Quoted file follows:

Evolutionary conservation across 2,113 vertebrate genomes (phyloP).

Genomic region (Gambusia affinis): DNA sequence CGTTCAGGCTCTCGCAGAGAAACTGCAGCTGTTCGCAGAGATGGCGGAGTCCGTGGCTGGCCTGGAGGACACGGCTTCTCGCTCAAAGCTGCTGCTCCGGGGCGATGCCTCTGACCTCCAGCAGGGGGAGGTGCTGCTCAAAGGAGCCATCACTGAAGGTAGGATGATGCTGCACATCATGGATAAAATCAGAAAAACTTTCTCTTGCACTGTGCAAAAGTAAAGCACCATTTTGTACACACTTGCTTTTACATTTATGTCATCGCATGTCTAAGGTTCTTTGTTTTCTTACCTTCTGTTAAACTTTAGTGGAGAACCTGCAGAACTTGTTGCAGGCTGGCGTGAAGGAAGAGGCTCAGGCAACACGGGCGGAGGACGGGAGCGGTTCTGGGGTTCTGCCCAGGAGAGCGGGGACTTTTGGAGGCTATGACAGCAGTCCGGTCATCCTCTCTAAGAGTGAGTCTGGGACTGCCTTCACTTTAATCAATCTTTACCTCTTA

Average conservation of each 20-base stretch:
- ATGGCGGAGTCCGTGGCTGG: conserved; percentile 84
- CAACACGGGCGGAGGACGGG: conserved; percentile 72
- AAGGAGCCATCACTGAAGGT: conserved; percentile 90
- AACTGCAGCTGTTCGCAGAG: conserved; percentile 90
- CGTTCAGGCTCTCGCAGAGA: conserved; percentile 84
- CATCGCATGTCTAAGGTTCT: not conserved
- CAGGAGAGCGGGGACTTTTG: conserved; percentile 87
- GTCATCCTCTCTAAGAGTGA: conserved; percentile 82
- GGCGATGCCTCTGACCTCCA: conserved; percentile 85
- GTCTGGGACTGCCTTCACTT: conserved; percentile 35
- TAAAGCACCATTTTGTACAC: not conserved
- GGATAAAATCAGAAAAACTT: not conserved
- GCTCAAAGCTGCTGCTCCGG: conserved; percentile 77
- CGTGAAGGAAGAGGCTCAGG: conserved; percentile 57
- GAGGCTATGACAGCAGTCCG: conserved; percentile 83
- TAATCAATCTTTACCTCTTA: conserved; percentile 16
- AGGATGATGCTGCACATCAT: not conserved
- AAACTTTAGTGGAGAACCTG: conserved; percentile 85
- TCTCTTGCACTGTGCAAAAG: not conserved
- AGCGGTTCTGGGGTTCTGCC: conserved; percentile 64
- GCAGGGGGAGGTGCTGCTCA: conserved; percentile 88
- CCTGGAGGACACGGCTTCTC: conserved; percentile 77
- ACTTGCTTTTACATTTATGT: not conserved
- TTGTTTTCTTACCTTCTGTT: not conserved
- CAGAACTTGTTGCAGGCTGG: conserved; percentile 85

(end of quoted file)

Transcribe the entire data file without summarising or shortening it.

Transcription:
Evolutionary conservation across 2,113 vertebrate genomes (phyloP).

Genomic region (Gambusia affinis): DNA sequence CGTTCAGGCTCTCGCAGAGAAACTGCAGCTGTTCGCAGAGATGGCGGAGTCCGTGGCTGGCCTGGAGGACACGGCTTCTCGCTCAAAGCTGCTGCTCCGGGGCGATGCCTCTGACCTCCAGCAGGGGGAGGTGCTGCTCAAAGGAGCCATCACTGAAGGTAGGATGATGCTGCACATCATGGATAAAATCAGAAAAACTTTCTCTTGCACTGTGCAAAAGTAAAGCACCATTTTGTACACACTTGCTTTTACATTTATGTCATCGCATGTCTAAGGTTCTTTGTTTTCTTACCTTCTGTTAAACTTTAGTGGAGAACCTGCAGAACTTGTTGCAGGCTGGCGTGAAGGAAGAGGCTCAGGCAACACGGGCGGAGGACGGGAGCGGTTCTGGGGTTCTGCCCAGGAGAGCGGGGACTTTTGGAGGCTATGACAGCAGTCCGGTCATCCTCTCTAAGAGTGAGTCTGGGACTGCCTTCACTTTAATCAATCTTTACCTCTTA

Average conservation of each 20-base stretch:
- ATGGCGGAGTCCGTGGCTGG: conserved; percentile 84
- CAACACGGGCGGAGGACGGG: conserved; percentile 72
- AAGGAGCCATCACTGAAGGT: conserved; percentile 90
- AACTGCAGCTGTTCGCAGAG: conserved; percentile 90
- CGTTCAGGCTCTCGCAGAGA: conserved; percentile 84
- CATCGCATGTCTAAGGTTCT: not conserved
- CAGGAGAGCGGGGACTTTTG: conserved; percentile 87
- GTCATCCTCTCTAAGAGTGA: conserved; percentile 82
- GGCGATGCCTCTGACCTCCA: conserved; percentile 85
- GTCTGGGACTGCCTTCACTT: conserved; percentile 35
- TAAAGCACCATTTTGTACAC: not conserved
- GGATAAAATCAGAAAAACTT: not conserved
- GCTCAAAGCTGCTGCTCCGG: conserved; percentile 77
- CGTGAAGGAAGAGGCTCAGG: conserved; percentile 57
- GAGGCTATGACAGCAGTCCG: conserved; percentile 83
- TAATCAATCTTTACCTCTTA: conserved; percentile 16
- AGGATGATGCTGCACATCAT: not conserved
- AAACTTTAGTGGAGAACCTG: conserved; percentile 85
- TCTCTTGCACTGTGCAAAAG: not conserved
- AGCGGTTCTGGGGTTCTGCC: conserved; percentile 64
- GCAGGGGGAGGTGCTGCTCA: conserved; percentile 88
- CCTGGAGGACACGGCTTCTC: conserved; percentile 77
- ACTTGCTTTTACATTTATGT: not conserved
- TTGTTTTCTTACCTTCTGTT: not conserved
- CAGAACTTGTTGCAGGCTGG: conserved; percentile 85